Since the confirmation of Deng Xiaoping’s policy of Opening and Reform in 1978, the People’s Republic of China has undergone a liberalization of culture that has led to the production of numerous forms of avant-garde, experimental, and museum-based art. With a fast-growing international market and a thriving artistic community, contemporary Chinese art is riding a wave of prosperity, though issues of censorship still abound. Shedding light on the current art scene, Paul Gladston’s Contemporary Chinese Art puts China’s recent artistic output into the context of the wider cultural, economic, and political conditions that surround it.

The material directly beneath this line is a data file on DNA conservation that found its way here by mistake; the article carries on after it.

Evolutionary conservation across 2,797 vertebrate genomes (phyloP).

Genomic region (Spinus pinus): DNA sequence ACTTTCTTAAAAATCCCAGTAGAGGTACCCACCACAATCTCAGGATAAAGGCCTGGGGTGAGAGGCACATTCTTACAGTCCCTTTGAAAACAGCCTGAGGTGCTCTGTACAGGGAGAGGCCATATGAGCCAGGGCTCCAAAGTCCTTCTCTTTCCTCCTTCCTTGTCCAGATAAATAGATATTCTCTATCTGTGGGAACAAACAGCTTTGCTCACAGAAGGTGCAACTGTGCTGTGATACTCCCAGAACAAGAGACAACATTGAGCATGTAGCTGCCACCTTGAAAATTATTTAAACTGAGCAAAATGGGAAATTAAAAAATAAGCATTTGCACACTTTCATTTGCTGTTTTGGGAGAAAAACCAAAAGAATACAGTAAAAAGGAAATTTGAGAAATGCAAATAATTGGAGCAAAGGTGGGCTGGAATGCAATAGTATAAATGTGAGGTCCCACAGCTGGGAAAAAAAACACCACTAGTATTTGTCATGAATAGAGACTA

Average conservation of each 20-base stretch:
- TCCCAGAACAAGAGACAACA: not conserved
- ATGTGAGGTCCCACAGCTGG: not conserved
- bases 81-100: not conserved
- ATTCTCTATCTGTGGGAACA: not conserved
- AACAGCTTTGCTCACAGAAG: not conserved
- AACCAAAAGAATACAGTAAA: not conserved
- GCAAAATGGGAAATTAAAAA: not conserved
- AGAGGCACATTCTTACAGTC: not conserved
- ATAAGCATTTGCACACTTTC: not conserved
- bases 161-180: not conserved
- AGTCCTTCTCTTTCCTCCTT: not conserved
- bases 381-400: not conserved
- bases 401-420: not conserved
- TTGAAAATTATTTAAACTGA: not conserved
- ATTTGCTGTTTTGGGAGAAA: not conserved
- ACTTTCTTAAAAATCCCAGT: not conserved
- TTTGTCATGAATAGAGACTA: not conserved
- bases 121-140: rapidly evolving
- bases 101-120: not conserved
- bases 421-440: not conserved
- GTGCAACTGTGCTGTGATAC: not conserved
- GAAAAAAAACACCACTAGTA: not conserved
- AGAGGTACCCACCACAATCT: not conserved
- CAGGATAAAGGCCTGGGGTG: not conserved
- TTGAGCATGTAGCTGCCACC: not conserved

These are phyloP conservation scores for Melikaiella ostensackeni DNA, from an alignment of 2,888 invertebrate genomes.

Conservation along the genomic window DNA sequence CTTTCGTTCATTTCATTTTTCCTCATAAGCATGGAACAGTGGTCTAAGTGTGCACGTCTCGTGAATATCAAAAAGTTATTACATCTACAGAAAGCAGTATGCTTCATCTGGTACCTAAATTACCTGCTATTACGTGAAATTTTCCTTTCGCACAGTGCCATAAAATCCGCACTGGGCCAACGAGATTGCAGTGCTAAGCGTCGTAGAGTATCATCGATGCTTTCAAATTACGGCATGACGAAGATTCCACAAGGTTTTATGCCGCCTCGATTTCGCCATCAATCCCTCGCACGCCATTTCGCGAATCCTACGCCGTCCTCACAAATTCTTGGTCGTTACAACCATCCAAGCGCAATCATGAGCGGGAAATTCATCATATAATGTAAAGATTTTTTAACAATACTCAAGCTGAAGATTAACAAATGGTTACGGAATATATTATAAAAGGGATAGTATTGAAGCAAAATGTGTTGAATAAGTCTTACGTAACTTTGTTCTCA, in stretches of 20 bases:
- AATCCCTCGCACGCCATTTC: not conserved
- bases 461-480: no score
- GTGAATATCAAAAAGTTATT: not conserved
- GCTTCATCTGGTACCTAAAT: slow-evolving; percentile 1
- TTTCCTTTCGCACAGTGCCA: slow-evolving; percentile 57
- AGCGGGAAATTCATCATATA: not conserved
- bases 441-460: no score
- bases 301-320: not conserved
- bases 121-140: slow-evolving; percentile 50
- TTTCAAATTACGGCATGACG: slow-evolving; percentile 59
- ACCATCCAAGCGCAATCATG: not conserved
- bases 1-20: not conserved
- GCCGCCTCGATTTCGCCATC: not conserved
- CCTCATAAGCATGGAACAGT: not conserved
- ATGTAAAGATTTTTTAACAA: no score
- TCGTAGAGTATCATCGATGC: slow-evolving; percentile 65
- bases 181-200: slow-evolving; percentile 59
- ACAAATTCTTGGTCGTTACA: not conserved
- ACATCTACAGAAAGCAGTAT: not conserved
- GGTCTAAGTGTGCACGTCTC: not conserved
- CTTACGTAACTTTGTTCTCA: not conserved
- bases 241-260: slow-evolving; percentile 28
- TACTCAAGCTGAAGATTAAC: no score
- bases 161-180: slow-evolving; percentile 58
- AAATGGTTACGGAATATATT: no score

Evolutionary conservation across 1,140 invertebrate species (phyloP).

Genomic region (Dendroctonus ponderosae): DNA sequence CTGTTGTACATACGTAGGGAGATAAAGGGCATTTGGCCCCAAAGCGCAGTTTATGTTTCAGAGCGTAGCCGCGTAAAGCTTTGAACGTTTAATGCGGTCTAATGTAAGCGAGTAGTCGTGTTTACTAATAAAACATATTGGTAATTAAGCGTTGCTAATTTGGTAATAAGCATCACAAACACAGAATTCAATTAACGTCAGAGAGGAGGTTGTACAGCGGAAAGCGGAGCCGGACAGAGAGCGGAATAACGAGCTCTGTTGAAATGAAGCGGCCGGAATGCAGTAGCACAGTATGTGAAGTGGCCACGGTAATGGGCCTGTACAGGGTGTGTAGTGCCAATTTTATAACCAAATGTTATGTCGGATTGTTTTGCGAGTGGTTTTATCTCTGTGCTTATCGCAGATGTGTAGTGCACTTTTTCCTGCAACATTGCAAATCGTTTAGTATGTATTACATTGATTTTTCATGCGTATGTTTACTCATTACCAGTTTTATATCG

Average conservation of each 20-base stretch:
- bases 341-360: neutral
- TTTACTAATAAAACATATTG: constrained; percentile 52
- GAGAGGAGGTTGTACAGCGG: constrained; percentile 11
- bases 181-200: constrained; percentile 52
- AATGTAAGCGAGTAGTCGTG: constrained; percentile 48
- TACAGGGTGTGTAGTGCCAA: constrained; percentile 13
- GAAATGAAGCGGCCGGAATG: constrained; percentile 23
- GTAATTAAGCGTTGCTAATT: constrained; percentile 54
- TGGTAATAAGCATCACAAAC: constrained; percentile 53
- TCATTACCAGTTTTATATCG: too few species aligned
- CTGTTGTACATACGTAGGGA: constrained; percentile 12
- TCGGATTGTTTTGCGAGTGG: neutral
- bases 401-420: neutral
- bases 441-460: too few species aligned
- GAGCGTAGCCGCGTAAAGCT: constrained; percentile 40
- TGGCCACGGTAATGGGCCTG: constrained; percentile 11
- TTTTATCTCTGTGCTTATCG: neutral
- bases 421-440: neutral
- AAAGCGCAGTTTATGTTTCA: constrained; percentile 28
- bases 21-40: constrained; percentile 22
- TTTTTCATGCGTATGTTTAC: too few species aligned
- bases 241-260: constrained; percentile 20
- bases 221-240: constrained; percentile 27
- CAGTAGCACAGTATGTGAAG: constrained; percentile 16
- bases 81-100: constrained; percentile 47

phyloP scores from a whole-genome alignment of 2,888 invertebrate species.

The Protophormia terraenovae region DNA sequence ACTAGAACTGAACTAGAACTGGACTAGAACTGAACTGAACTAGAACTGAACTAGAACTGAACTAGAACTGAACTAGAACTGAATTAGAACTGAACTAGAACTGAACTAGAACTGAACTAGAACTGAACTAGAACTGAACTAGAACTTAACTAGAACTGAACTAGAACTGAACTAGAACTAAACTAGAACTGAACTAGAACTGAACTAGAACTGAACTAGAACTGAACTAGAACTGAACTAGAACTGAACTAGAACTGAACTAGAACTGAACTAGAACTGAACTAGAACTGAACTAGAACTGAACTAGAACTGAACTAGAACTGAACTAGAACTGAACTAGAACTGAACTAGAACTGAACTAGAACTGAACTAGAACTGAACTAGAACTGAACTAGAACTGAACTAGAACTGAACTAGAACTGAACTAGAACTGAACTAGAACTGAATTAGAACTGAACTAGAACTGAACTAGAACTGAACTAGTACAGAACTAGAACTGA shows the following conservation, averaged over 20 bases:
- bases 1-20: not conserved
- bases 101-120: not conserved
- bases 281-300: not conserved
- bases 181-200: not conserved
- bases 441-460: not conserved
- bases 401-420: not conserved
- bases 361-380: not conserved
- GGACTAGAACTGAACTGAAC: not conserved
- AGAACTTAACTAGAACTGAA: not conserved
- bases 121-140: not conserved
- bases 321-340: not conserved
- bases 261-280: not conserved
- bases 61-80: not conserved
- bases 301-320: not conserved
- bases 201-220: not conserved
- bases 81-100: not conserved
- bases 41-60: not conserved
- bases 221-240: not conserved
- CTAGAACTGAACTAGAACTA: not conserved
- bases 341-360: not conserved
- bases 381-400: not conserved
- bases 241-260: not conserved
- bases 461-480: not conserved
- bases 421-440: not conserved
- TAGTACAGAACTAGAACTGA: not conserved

Providing a critical mapping of ideas and practices that have shaped the development of Chinese art, Gladston shows how these combine to bind it to the structure of power and state both within and outside of China. Focusing principally on art produced by artists from mainland China—including painting, film, video, photography, and performance—he also discusses art created in Taiwan, Hong Kong, Macau, and diasporic communities. Illustrated with 150 images, Contemporary Chinese Art unravels the complexities of politics, artistic practice, and culture in play in China’s art scene.